Africom still struggling to win SA's blessing
United States Africa Command (Africom) is a combatant organ of the US defence department established specifically to work with militaries of African countries to strengthen their defence capabilities through skills training, joint exercises and sometimes conducts military operations when requested to by an African country.
In an interview with South African journalists touring Africom's headquarters in Stuttgart Germany, the organisation's commander, General Carter Ham, said Africom and the US government are yet to successfully change the hostile attitude some Southern African Development Community (SADC) countries have against Africom, particularly South Africa – one of the key countries in the continent that advocates for an African solution for African challenges.
"There remains a high degree of skepticism within South Africa," Ham said. "And we too believe in an African solution for Africa, but we think we can help. When invited by governments we think we can work together well."
The outgoing Africom Commander however said the organisation respects South Africa's position on the presence of America's forces on the continent.
"We don't have to go where we are not wanted. We recognise sovereignty. We've got no intention of pushing ourselves into a place where we're not wanted."
Ham said though the US has "not officially" succeeded in changing South Africa's attitude and that Africom has got "a good relationship with the South African National Defence Force [Sandf]. When South Africa says not so, fast we'll maintain the military-to-military relationship that we have with the Sandf."
Botswana willing host
Throughout the week Africom leaders told of how they regard the Sandf as one of their key strategic partners in Africa because of the defence force's capability and South Africa's influence in Africa.
As Ham was giving an interview in Germany, ambassador Chris Dell, the Africom civilian deputy commander, was in South Africa.
Key SADC countries including South Africa are uncomfortable with having United States forces based in Africa for fear that the US might be seeking to take control of the continent. The hostility has spread to Botswana which has for years been suspected of willing to host an Africom military base.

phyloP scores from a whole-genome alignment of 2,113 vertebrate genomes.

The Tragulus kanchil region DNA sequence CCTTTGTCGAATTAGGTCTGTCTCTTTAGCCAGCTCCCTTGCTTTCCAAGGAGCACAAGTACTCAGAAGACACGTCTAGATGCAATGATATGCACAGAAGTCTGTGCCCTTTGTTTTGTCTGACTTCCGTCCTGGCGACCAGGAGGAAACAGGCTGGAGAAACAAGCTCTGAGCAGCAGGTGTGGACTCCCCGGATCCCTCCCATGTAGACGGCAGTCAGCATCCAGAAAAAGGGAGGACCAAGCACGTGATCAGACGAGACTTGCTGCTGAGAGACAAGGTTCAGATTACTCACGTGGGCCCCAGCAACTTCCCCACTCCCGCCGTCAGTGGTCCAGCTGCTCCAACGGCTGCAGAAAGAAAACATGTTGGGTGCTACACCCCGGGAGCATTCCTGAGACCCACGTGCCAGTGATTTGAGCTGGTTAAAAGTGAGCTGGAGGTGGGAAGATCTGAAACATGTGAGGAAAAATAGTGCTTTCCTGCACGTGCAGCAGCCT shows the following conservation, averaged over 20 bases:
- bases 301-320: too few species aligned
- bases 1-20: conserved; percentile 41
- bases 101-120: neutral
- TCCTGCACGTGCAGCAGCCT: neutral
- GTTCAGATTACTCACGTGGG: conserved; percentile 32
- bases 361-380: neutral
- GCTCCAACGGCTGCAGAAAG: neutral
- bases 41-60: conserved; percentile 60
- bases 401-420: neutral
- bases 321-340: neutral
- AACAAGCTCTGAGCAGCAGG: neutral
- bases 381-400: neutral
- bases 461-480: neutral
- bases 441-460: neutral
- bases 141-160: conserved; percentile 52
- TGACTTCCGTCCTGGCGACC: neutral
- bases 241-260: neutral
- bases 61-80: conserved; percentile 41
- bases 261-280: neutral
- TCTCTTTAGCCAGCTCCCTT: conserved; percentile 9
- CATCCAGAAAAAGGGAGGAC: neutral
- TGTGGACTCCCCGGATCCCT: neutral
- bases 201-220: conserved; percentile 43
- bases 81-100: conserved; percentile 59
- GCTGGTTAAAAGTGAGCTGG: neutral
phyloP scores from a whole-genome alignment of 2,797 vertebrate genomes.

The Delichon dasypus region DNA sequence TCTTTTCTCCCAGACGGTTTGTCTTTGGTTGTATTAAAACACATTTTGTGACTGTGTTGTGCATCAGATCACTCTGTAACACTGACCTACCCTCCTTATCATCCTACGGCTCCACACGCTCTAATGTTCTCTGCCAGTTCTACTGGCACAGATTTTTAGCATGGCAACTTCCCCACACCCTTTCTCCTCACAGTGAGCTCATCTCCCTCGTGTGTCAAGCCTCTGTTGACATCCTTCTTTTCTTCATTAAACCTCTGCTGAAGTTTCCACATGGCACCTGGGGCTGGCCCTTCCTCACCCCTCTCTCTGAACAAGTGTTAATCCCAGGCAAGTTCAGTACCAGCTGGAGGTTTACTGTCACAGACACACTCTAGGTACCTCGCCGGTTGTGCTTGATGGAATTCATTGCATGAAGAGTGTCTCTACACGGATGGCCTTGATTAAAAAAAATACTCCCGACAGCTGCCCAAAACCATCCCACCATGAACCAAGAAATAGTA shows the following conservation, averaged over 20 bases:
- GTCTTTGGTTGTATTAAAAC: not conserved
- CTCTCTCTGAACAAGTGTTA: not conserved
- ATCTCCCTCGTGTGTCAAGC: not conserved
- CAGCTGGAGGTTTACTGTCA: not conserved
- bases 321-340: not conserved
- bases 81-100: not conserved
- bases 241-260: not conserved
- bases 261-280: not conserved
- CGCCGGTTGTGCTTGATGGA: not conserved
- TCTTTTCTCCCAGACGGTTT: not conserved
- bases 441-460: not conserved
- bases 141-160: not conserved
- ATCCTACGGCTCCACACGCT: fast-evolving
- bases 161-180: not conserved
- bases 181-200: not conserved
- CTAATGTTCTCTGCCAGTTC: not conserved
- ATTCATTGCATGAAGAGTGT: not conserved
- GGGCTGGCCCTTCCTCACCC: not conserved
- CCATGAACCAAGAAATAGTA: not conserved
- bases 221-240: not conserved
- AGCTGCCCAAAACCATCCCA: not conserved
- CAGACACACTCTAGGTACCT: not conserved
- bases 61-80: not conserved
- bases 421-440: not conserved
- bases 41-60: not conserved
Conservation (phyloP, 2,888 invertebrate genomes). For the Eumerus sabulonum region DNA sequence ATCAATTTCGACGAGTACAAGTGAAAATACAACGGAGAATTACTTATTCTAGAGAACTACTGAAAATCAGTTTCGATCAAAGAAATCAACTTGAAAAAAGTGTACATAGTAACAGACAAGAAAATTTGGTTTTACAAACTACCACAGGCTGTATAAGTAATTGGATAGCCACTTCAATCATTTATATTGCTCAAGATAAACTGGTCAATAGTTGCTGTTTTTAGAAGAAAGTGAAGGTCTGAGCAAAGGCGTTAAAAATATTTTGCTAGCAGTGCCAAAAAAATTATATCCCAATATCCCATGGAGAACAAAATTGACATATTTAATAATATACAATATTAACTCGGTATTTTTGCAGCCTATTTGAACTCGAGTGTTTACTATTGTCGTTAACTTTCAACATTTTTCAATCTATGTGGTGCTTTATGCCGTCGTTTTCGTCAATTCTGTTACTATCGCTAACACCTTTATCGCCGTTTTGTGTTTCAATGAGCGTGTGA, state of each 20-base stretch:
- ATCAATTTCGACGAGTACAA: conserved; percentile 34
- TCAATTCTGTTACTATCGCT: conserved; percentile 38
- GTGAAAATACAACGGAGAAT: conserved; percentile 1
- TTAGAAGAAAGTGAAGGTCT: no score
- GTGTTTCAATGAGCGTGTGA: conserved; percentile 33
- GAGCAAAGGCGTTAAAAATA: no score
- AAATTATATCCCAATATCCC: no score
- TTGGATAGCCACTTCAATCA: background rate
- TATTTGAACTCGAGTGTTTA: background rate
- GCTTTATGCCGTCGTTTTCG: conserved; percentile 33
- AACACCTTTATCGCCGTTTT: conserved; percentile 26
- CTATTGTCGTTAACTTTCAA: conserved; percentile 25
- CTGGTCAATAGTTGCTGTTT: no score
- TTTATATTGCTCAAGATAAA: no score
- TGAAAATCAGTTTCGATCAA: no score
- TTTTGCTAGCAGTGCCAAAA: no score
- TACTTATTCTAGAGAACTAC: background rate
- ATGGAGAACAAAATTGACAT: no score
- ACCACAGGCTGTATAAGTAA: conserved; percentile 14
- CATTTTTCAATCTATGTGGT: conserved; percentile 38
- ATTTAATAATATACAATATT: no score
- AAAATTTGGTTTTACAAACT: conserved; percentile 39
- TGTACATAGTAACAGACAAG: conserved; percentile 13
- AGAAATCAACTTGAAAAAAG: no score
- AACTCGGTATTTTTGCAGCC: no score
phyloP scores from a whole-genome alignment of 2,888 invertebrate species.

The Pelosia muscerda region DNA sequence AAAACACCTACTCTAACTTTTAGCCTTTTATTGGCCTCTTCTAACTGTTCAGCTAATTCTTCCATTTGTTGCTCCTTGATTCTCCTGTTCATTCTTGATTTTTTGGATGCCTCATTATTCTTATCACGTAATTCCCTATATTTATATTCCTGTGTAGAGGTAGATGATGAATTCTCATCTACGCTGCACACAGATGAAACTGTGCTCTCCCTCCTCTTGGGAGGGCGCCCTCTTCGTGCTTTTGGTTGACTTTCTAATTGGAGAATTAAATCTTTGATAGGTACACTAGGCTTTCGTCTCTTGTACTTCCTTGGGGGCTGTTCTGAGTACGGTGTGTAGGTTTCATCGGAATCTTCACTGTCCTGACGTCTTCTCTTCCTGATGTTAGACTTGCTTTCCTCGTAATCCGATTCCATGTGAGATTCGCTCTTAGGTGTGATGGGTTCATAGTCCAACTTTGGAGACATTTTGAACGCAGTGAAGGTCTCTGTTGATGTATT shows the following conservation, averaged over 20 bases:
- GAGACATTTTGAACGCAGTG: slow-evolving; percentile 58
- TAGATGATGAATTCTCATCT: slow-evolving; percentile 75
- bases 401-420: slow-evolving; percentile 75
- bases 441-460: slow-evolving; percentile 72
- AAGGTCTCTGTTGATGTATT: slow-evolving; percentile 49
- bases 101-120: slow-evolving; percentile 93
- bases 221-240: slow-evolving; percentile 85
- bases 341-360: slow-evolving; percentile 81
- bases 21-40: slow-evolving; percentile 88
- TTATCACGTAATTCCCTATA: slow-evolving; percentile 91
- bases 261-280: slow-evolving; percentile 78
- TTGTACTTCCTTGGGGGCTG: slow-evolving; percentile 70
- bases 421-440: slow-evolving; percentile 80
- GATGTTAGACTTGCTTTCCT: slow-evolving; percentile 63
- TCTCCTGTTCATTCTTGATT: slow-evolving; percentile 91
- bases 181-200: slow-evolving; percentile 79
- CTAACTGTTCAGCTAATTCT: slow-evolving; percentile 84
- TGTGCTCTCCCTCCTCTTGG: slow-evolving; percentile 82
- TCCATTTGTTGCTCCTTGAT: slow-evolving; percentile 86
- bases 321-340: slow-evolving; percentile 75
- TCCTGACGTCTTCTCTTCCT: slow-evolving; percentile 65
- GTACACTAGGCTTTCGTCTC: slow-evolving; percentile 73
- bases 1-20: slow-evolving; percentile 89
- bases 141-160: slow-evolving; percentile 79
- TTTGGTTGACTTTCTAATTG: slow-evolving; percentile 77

Last year former ANC deputy secretary general Thandi Modise was quoted as having told the Botswana National Front that there are some leaders within SADC who "want to host people who want to hurt us. They think as long as they can get funding from these western people they are fine. But I can tell you that we are not happy at all".
The diplomatic cable that Wikileaks published two years ago claiming that Botswana was interested in hosting Africom troops also increased concern among SADC countries.
On Thursday Ham strongly denied that Africom is seeking to build a home in Botswana.
"We have been in Botswana and Botswana is a very good partner of ours, but there are absolutely no discussions about setting up a military base there."
Relationship with South Africa
Africom appears to have a good relationship with east and west African countries, with it's largest force of around 2 000 troops based in Djibouti, where Ham said they are helping to strengthen east African defence forces.
The relationship with SADC is however yet to blossom into what Africom wishes to have.
"Broadly in the [SADC] region I'd like to see the relationship growing. That's tough for us right now because of Zimbabwe, but I think we are on a pretty positive trajectory with most of SADC countries," said the outgoing Africom commander.
As for an Africom relationship with South Africa, Ham believes there is an opportunity for an improvement.
"We are not always going to agree, we are two big countries, but that's okay," he said.
He however said for the majority of big issues such as democracy and human rights the US and Africom are happy with the relationship with South Africa.
Africom's general objective is to protect US interests in African countries. Ham however said the US is not competing with other countries that have taken military interest in Africa such as China.
"We are competing for economic position and influence, but I don't see competition in a military way. I wouldn't see it as adversarial relations, it's more economic and diplomatic relations. "